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Entertainment Bollywood 06 Jan 2018 Akshay's Padman ...

Akshay's Padman, Airlift: Why Bollywood films go from South to North

DECCAN CHRONICLE. | DYUTI BASU
Published Jan 6, 2018, 12:08 am IST
Updated Jan 6, 2018, 1:00 pm IST
Filmmaker Avinash Das, who helmed Anaarkali of Aarah, says that just monetary benefit doesn’t excuse the deviation of facts.
Akshay Kumar in 'Padman' and 'Airlift.'
 Akshay Kumar in 'Padman' and 'Airlift.'

Based on the story of Arunachalam Muruganantham, who created low-cost sanitary napkins for women, the Akshay Kumar-starrer Padman definitely has a message worth spreading. However, the film, which has a social meaning, has one glitch. The inspiration for the film, Arunachalam, was based out of a hamlet near Coimbatore in Tamil Nadu. Akshay’s mileu, on the other hand, is Madhya Pradesh. And this is not the first of the actor’s films to get the North Indian treatment. His previous film Airlift, majorly drawn and inspired by Sunny Mathews, a Malayali, who led the evacuation drive in Kuwait in 1990, was once against in a North Indian setting.

Changing backdrops and characters to a north Indian setting may be a commercial decision, but it also has deeper connotations for society at large, warns Mihir Pandya, film critic and author of Shahar Aur Cinema Via Dilli. “It may be a business decision to shift the setting to North Indian contexts, but it is also very telling of the mentality of filmmakers at large. You are assuming that the story and characters that you have picked from South won’t be accepted by your audience in North. That, in itself, is a worrying sign for Bollywood,” he says. “In a non-fiction film, the strength is the backdrop. It’s is the shortsightedness of filmmakers and actors to assume that audiences won’t accept South Indian characters. Our audience has evolved so much. Earlier we had a belief that Dalit characters as heroes won’t be accepted but see, films like Masaan worked.”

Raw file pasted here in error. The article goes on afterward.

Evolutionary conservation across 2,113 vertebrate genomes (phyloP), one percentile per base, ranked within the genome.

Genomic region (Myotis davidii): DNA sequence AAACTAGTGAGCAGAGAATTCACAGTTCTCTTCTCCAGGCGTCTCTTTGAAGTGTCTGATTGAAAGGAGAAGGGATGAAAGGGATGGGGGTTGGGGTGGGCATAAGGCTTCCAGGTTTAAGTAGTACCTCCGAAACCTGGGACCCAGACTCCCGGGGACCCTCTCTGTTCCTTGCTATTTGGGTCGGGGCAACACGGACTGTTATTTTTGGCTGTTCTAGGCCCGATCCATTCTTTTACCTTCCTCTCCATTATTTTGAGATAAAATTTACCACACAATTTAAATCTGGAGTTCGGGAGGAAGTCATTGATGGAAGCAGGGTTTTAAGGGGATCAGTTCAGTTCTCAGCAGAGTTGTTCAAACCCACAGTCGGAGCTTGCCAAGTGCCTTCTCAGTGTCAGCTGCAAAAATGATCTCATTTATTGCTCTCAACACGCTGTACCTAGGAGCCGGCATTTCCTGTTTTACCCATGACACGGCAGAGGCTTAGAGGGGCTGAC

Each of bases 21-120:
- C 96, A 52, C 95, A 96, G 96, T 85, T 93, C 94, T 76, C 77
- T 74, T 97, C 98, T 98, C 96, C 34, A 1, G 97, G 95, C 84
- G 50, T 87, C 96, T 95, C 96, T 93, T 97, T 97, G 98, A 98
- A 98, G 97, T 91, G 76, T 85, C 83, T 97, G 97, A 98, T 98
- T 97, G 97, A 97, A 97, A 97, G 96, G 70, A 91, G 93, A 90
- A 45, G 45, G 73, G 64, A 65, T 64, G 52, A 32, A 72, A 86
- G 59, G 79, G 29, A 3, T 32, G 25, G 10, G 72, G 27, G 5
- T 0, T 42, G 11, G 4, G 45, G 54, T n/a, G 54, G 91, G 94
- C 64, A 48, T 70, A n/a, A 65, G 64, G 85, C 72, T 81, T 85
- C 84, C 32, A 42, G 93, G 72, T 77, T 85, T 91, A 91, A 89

National award winning filmmaker Nila Madhab Panda agrees. “I don’t think the movies get any extra mileage from making the characters North Indians. The story must be compelling, and there should be entertainment value. The audience is accepting all kinds of characters. Chennai Express was a huge hit and the female protagonist’s role and the whole set-up was South Indian. Also, in a biopic, the essence of where the person hails from can’t be changed. Even if it is fiction and is loosely based on a certain individual, where’s the harm in saying he is a South Indian? I simply can’t make a movie supposedly like Biju Patnaik: The Warrior Hero, [a former Odisha CM] and show him as a Punjabi.” 

Filmmaker Avinash Das, who helmed Anaarkali of Aarah, says that just monetary benefit doesn’t excuse the deviation of facts, especially when the story is about someone who had to struggle so much. “It is using your creative licence for a kind of betrayal. The man, Arunachalam, had to struggle to reach the stage that he did. If you hear his TED talk, he is also proficient in English, though he does speak accented English. While making the film North-oriented, Akshay has also made it a bit caricaturish, especially the part where he is speaking broken English. All of this undermines the efforts of the man on whom the film is based,” he laments.

Airlift PosterAirlift Poster

The situation, however, is not as black and white as it may seem and a director’s decisions have to be practical as well as ethical. R. Balki, who is directing Padman, may be from Tamil Nadu himself, but he has found himself in a catch-22 situation, says actress Tannishtha Chatterjee. “The problem is that no one wants to watch a movie if it doesn’t have stars in it. The Bollywood audience is also mostly the North Indian, Hindi-speaking belt. So, a director needs to take a call — to create an authentic film, which will then only gain critical acclaim, or work with stars and create a commercial hit,” she muses.

Mihir points out that the tendency to shy away from the South, when it comes to films, points out the mentality of the country at large. “This hegemony is reflected not just in our cinema but in our society as well. Cinema is just a by-product of the prejudices that exist in the society. How many of our PMs were South Indians? Even Gujarat is visible in our cinema after the state’s significance rose in national politics. Prior to that a Gujarati, a ‘Madrasi’ or a Marwari were mere caricatures in films. We shouldn’t only analyse what cinema is showing but also see what it isn’t showing,” he concludes.
With inputs from Pratyush Patra

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